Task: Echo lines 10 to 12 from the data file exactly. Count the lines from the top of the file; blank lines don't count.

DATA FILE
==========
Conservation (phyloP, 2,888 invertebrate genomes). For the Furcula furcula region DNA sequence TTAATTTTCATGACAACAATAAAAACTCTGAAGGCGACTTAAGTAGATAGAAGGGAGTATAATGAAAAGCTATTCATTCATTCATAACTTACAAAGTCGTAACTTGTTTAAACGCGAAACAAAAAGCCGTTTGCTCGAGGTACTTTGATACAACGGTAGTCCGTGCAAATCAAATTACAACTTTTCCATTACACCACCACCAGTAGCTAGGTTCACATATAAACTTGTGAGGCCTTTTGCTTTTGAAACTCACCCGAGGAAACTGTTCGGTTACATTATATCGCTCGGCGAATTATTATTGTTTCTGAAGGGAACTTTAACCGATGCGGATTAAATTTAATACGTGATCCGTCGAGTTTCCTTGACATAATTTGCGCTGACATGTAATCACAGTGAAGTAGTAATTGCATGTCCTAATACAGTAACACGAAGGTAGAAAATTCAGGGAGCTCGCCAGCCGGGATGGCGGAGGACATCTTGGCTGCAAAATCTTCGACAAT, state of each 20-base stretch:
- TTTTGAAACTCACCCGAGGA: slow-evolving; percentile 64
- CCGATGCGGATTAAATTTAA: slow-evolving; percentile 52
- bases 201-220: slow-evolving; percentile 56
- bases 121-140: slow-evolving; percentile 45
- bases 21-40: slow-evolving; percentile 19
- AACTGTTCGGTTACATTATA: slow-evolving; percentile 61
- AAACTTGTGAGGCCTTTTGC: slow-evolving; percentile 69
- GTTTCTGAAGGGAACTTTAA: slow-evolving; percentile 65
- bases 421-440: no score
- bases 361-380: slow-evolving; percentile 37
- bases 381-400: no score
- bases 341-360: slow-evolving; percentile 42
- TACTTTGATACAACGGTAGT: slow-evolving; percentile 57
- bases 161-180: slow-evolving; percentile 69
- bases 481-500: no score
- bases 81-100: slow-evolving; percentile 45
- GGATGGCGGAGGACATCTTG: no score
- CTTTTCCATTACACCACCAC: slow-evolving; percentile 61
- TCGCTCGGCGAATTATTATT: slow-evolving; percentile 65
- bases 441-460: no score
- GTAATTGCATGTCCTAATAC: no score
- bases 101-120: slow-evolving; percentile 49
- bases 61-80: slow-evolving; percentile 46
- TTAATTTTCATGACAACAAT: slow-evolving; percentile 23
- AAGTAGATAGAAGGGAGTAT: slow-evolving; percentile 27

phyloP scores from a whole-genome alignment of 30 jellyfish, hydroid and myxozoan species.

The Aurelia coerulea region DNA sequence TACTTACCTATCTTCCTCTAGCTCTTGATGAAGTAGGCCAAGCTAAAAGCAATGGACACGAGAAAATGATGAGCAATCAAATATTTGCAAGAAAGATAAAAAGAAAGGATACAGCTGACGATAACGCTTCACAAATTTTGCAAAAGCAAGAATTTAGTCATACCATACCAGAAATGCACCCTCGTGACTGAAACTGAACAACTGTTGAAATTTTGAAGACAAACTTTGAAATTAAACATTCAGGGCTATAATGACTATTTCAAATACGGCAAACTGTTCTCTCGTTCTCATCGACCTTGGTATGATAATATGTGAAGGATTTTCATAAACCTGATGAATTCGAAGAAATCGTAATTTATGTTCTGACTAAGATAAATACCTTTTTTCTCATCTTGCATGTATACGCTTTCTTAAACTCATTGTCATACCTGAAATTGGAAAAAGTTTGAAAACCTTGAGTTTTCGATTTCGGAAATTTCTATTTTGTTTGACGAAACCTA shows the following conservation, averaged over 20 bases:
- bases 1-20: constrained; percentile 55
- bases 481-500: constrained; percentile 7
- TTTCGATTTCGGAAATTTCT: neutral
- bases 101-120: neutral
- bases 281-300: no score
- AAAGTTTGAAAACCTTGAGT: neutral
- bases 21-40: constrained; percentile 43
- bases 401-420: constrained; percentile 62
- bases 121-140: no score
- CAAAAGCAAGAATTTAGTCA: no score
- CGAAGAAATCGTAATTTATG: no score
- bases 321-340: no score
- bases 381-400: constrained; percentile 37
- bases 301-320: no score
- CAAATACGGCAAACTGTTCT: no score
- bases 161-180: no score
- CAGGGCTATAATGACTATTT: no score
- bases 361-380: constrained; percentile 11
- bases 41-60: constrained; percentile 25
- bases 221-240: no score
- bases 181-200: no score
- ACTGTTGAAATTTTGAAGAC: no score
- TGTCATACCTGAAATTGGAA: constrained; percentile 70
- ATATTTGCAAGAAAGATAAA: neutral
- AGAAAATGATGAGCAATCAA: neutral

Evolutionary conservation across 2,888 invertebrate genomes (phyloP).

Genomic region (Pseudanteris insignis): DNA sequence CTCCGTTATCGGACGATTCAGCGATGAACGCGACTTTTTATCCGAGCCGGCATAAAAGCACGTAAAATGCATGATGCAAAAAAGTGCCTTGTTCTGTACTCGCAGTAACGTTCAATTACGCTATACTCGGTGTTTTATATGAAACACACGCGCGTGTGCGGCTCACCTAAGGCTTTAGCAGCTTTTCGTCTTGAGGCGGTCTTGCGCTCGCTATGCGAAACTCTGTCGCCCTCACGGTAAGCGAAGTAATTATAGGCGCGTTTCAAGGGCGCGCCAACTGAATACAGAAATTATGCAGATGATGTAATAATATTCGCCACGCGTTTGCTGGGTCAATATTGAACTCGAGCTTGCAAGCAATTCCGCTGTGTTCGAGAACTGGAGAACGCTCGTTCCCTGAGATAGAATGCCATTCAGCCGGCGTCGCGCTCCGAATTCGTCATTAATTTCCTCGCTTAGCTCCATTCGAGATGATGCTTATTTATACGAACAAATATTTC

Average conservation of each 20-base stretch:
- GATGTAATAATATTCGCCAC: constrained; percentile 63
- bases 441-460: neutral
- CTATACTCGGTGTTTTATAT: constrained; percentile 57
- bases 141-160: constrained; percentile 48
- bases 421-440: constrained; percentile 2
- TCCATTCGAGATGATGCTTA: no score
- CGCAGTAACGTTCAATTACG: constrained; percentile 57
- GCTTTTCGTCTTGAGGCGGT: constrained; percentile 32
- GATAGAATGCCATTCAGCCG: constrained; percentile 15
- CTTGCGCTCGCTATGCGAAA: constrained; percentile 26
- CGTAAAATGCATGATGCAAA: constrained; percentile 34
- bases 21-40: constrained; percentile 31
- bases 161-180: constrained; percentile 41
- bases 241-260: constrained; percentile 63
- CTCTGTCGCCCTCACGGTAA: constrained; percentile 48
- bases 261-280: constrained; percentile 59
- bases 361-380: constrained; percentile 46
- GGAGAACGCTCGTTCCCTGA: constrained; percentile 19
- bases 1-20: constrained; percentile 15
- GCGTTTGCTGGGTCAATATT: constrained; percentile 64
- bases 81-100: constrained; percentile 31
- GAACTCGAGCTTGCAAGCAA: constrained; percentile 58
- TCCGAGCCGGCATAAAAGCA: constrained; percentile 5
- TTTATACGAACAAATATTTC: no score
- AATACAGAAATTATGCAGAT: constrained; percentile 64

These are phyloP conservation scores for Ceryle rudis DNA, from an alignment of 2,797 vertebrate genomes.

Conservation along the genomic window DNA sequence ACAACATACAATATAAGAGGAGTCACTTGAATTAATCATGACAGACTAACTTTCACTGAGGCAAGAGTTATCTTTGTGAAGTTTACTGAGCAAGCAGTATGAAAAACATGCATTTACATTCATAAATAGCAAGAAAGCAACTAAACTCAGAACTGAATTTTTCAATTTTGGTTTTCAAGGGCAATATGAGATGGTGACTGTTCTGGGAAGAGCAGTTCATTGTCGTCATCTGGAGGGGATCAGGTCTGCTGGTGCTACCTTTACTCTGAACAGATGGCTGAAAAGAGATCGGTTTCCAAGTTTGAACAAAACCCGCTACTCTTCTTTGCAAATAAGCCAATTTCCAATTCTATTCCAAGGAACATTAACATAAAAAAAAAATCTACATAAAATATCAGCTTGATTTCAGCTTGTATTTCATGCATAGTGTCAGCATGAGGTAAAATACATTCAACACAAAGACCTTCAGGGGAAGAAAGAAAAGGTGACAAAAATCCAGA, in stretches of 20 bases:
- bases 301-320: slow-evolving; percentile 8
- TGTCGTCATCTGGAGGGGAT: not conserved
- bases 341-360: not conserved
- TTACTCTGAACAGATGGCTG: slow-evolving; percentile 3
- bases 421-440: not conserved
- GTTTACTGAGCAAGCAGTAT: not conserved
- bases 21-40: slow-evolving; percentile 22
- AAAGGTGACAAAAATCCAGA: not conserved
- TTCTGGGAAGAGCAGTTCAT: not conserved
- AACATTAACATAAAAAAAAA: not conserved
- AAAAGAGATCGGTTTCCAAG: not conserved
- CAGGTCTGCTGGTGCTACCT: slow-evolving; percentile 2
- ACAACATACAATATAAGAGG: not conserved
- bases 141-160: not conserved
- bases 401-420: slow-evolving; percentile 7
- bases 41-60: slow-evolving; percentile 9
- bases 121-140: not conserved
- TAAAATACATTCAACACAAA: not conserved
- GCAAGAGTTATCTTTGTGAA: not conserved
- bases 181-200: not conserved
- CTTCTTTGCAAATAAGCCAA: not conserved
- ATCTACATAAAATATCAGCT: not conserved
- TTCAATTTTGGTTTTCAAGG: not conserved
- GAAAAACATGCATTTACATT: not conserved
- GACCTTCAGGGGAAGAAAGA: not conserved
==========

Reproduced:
- bases 421-440: no score
- bases 361-380: slow-evolving; percentile 37
- bases 381-400: no score